La Marzocco certainly knows a thing or two about how to build a company culture that shines sociality and conviviality from the inside-out, starting with drinking a good espresso with teammates.
In Part I of this interview series to La Marzocco, we talked to Giada Biondi, a communication specialist, about the company corporate well-being initiatives and how everybody brews and drinks espresso with their teams. Today, we explore how to build a truly enthusiastic community around specialty coffee and how to brings specialty coffee into the work environment.
Globally, consumers are becoming increasingly more aware of specialty coffee. In which ways has the culture developed in the past years?
There is a deeper knowledge that encompasses both the roasters, the baristas, and the customers. Compared to only a decade ago, now people are more educated about coffee and the supply chain. Social media has for sure contributed to increasing transparency. Everybody can follow the journey of roasters who visit the coffee farms in places like Guatemala or Ethiopia on Instagram or Facebook.
“Drinking coffee is like belonging to a tribe, with its own style, like tattoos, mustache, and denim clothes.”
The specialty coffee industry has become “event-driven” and “experienced-based”. Drinking coffee relates to a particular lifestyle. It’s like belonging to a tribe, with its own style, like tattoos, mustache, and denim clothes.
Your events are always really popular. How has La Marzocco as a brand managed to build such a global community of coffee lovers?
Meeting people and building a pool of talents is the starting point. We organize events, courses, and meetings to inspire, educate, and nurture our community. We also invite internal experts as well as local and international experts like roasters, scientists, and designers to lead courses that range from the evolution of coffee trading over the centuries to coffee extraction.
Amongst other projects, in 2007 we partnered up with two leading manufacturers in the specialty coffee market, Mahlkönig, and Probat, to establish Songwa Estates, a non-profit endeavor. Our goal was to educate the staff about the challenges of growing, harvesting and processing green coffee, and providing support to the local community whose livelihoods depend on coffee, financed in part by the project “Hands for Songwa.”
Recently, we’ve also launched a roaster-in-residence program called “Rotating Roaster.” Every month, we invite an Italian and an international roaster to take over a café inside our workshop. During the residency, they introduce and serve their coffees to employees and all the visitors of the factory tour. Roasters gain social media visibility and direct feedback from the consumer as well as the opportunity to test the ideal recipe on our machines.
Earlier we discussed how Italian food culture is in a way embedded in all the initiatives promoted internally. How is this connected to the international events and visits?
There is really no difference between local employees or international guests and partners. We always work with local food producers or keep things in-house. For instance, as part of our “Airbridge” program, we offer international visitors an experience that touches everything about the local culture, including eating delicious food.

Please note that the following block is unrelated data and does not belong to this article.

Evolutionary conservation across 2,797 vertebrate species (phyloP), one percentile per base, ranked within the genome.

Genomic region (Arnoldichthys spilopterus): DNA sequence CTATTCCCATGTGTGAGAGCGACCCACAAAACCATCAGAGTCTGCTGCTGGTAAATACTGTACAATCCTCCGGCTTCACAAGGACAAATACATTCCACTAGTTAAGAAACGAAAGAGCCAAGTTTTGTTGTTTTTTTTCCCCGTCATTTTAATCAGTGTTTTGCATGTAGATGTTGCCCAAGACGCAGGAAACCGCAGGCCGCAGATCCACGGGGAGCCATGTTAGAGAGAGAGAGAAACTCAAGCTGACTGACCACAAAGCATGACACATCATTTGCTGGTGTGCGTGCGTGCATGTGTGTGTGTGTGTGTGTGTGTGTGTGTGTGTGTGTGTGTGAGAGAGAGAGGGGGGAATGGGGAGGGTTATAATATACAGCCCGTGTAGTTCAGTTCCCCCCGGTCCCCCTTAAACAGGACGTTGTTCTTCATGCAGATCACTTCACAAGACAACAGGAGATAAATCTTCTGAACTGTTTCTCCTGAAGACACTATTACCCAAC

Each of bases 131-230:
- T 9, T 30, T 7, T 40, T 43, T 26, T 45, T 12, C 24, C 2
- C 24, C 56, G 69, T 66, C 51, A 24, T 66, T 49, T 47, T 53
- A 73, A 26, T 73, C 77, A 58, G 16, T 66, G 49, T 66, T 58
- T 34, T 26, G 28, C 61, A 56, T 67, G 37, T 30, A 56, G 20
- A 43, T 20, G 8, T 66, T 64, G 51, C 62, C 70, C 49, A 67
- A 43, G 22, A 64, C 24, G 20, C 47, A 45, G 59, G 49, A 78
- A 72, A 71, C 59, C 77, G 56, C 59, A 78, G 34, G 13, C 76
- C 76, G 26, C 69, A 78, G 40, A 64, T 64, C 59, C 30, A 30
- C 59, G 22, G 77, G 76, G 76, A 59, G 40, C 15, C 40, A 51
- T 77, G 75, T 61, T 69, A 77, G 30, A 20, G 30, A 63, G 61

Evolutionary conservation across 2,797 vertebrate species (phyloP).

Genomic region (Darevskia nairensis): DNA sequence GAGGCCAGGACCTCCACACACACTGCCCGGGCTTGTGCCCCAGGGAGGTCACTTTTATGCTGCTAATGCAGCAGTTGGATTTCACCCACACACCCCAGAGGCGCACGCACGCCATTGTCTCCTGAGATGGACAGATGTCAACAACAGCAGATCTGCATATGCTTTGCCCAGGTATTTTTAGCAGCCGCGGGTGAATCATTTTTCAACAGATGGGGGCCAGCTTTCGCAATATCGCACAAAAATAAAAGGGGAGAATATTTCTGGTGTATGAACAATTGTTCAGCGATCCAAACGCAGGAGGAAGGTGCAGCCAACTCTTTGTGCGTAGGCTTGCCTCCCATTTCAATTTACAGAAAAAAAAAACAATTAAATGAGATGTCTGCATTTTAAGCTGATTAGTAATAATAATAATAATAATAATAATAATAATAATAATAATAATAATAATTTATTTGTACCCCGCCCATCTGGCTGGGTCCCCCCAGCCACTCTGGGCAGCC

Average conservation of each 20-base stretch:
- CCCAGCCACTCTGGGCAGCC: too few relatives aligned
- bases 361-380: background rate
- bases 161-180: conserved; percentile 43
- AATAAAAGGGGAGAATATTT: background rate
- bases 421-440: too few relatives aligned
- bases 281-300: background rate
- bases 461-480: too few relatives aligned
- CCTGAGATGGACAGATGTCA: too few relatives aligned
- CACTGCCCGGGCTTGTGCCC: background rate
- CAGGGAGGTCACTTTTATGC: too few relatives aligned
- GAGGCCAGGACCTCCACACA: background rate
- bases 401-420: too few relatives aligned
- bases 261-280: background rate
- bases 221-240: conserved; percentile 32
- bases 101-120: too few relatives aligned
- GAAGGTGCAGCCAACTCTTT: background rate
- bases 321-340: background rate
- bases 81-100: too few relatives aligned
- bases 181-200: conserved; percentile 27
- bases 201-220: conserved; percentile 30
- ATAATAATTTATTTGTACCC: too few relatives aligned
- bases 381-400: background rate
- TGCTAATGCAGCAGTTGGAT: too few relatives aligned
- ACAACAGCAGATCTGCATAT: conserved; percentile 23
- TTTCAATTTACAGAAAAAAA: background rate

We also share Italian cuisine through family-style team building activities and at events around the world. Those are the best times to bond and celebrate our culture with the team members from all the departments.
Talking about event-driven culture, Out of the Box is a famous event for the coffee community promoted by La Marzocco. What is it about?
OOTB is a destination event showcasing the directions of specialty coffee and the new products, trends, and the latest technological developments. Taking place in different cities around the world (Milan in 2015, London in 2016, and Melbourne in 2017) it’s a way to connect with local communities. We welcome cross-cultural contribution from photography, music, lifestyle, cosmetics, and science. OOTB has become a community festival for everybody in the coffee industry, from importers to baristas, roasters, and technicians.
Generally speaking, when we think about the experience of drinking coffee in the workplace our mind goes to vending machines. How do you envision bringing specialty coffee into the work environment?
That’s a good question! To start with, there must be someone who is interested or curious about coffee culture amongst the executives. Or else, it’s a challenge the whole ritual of drinking an espresso with colleagues. Not to mention that for many it’s something that doesn’t belong to the corporate world.
There are plenty of espresso machines that could substitute most widespread vending machines. Of course, a machine alone doesn’t make a great cup of coffee. The combination of the coffee grinder, the “miscela,” and the skills of the barista does.
If you are a business owner and want to learn more about specialty coffee, hire a coffee expert. They can advise you on the suitable machines, blends, and brewing methods for your workplace and the size of your team.
As espresso machine makers, coffee is our (work)life. However, any organization could use our social approach to drinking coffee regardless of the industry. We could provide plenty of examples to show how it works optimally with people.
Thank you, Giada, for telling us more about La Marzocco‘s culture. If you missed part I of the interview, in which we explored the new HQ near Florence and talked about corporate well-being, read it here. For a wider look into La Marzocco, visit their website. Find links to social media below.
At WE Factory, we bridge social gastronomy and well-being for work environments. If are interested in our services, have a look at our Workplace page.
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